A number of factors make Northern Ireland's economy particularly vulnerable to the measures in yesterday's emergency Budget. These include:
Public sector jobs
According to the Government's most up-to-date statistics, 28.8% of the workforce here is employed in the public sector. That involves some 220,000 people and represents the highest share of any UK region.
It compares to 23% in Scotland, and 23.9% in Wales. The overall UK average is 19.8%, with the south-east of England having the lowest figure of 17%.
This means the two-year public sector pay freeze is expected to hit Northern Ireland hardest, affecting tens of thousands of workers and their families — as well as the businesses that benefit from their spending.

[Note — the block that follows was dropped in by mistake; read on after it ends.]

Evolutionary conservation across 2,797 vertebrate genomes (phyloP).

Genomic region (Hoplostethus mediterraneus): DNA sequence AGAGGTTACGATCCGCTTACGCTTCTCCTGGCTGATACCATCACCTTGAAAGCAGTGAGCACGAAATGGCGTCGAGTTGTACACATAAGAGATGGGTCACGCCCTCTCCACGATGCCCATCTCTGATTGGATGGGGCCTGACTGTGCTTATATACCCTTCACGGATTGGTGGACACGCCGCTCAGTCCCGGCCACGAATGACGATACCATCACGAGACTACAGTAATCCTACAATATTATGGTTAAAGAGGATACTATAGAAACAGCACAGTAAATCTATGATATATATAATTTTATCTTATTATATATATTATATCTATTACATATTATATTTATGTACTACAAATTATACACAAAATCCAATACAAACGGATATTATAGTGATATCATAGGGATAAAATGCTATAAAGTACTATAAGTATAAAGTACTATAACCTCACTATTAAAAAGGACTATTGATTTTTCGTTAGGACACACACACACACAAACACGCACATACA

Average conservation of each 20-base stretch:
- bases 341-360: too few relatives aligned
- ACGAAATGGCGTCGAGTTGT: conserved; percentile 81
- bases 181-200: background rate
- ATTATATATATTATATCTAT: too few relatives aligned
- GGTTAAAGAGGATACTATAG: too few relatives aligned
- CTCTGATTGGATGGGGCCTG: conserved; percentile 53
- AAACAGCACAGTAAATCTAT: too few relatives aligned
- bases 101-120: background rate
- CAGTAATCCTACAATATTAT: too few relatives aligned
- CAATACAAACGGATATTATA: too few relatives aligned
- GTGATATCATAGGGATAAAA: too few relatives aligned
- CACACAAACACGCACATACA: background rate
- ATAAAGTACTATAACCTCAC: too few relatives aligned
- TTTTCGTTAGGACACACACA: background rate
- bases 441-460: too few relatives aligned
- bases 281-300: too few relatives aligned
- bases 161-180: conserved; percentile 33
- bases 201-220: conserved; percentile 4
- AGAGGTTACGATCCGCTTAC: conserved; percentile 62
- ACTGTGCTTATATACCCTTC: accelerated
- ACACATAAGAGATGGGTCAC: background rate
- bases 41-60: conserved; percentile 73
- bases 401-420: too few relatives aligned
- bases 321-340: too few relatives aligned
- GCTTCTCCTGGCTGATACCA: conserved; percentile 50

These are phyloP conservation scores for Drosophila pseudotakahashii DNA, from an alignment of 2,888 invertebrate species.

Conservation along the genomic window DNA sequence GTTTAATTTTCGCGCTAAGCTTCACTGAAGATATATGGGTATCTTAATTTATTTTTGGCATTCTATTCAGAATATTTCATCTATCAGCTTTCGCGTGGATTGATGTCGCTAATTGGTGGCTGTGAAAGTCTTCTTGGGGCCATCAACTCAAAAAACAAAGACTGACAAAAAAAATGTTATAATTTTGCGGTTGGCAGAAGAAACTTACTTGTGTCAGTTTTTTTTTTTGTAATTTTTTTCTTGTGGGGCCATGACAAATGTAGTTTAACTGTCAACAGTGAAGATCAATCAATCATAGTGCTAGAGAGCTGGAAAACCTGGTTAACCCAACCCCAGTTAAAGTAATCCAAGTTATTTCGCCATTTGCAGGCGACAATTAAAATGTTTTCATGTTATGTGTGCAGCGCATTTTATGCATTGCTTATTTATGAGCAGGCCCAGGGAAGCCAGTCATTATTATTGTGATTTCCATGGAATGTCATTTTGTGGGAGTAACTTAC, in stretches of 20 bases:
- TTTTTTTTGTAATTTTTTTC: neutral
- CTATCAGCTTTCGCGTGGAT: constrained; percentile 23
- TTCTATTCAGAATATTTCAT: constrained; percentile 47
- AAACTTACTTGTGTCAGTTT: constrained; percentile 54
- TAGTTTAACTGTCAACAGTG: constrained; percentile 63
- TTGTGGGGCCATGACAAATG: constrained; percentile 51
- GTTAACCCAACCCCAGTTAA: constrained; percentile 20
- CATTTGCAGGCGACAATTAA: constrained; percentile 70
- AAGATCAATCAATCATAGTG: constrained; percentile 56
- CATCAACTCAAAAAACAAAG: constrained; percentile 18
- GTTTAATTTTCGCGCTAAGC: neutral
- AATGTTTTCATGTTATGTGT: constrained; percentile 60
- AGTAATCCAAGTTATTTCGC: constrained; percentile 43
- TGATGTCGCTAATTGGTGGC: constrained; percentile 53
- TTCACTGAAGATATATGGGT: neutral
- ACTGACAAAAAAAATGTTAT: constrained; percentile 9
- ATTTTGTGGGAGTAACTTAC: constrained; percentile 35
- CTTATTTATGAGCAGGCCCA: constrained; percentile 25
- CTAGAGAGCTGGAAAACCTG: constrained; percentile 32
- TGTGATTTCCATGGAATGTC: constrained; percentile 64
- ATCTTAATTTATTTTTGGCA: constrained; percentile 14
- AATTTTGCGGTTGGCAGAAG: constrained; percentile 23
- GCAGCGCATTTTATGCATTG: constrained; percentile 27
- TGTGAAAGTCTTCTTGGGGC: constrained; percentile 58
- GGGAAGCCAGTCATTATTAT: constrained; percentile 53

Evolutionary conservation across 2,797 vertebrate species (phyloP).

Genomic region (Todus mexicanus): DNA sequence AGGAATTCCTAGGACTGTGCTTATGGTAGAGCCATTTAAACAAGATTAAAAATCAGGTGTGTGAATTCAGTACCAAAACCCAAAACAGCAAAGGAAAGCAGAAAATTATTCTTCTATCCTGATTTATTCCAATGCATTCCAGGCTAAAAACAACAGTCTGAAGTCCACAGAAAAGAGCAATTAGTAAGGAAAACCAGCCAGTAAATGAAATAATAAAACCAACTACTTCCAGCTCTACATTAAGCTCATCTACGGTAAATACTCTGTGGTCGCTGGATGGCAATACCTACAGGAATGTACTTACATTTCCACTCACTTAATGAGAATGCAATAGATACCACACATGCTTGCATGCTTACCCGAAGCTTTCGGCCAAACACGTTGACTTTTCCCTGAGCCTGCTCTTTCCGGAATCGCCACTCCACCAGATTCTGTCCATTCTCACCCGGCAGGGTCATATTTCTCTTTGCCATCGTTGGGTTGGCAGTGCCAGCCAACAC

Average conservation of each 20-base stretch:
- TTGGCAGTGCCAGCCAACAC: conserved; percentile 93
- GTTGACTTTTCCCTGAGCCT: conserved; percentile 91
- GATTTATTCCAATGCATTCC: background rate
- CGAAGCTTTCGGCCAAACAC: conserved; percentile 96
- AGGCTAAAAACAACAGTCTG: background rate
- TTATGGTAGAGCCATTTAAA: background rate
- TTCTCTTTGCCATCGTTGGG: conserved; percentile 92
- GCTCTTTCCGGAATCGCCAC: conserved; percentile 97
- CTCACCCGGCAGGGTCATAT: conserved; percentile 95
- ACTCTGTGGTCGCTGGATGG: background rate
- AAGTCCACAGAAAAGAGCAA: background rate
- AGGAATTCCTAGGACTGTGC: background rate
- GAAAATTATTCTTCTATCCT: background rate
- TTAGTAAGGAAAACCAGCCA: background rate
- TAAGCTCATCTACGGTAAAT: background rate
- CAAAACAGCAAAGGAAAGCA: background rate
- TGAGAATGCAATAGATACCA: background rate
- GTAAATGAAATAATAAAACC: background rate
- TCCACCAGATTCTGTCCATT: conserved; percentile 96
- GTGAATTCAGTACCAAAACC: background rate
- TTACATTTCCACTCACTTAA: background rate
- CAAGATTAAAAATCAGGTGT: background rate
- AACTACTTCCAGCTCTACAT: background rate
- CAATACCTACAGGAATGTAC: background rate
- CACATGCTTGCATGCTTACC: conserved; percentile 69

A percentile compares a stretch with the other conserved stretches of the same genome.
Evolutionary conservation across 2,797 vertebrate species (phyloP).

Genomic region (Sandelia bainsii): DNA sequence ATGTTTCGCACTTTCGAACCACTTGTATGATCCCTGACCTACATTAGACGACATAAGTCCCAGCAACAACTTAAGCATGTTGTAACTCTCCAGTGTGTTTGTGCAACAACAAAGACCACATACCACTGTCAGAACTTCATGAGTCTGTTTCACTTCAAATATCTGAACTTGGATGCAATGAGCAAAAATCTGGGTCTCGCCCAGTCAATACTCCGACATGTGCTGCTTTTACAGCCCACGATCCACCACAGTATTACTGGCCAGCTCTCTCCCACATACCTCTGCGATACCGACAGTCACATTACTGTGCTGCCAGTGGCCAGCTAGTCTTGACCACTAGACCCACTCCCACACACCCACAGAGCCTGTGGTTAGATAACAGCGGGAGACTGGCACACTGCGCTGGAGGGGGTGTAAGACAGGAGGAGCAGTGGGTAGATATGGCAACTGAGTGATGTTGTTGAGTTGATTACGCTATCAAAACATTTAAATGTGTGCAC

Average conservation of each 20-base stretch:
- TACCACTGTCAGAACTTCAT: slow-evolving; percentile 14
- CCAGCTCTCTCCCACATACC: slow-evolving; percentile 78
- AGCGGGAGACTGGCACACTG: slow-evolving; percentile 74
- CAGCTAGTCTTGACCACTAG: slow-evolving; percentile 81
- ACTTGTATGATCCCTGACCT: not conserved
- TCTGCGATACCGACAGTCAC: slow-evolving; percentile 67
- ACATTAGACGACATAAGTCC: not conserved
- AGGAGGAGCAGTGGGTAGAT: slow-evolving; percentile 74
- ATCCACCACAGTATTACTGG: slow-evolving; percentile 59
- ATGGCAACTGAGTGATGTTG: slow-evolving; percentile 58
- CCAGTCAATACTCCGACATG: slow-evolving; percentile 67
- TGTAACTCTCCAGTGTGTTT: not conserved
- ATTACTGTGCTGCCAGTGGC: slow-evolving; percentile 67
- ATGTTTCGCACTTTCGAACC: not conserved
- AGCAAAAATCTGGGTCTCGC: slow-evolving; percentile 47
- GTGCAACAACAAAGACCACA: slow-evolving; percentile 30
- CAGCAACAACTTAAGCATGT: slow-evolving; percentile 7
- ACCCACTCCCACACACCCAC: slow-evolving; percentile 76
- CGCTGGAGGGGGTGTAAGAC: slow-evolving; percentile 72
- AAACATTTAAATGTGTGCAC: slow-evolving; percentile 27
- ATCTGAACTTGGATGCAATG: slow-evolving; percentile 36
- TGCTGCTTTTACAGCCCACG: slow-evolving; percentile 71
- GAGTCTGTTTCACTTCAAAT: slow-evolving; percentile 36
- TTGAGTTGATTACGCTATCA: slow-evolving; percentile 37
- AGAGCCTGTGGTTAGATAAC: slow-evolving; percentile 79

The pay freeze will only kick in for employees on over £21,000 a year. It is estimated two-thirds of the province’s 220,000 total earn above this threshold. In real terms their spending power will shrink as inflation — and a VAT rise — puts prices up.
Squeeze on benefits and education spending
These plans are also likely to have significant implications for Northern Ireland.
The province has a higher economic inactivity rate among working age people than any other UK region. According to the latest Government figures, the inactivity rate here stands at 26.7%, while the UK average is 21.5%.
The province's inactivity rate includes students and people not working due to sickness and disability.
Chancellor George Osborne yesterday announced a new medical assessment for Disability Living Allowance claimants.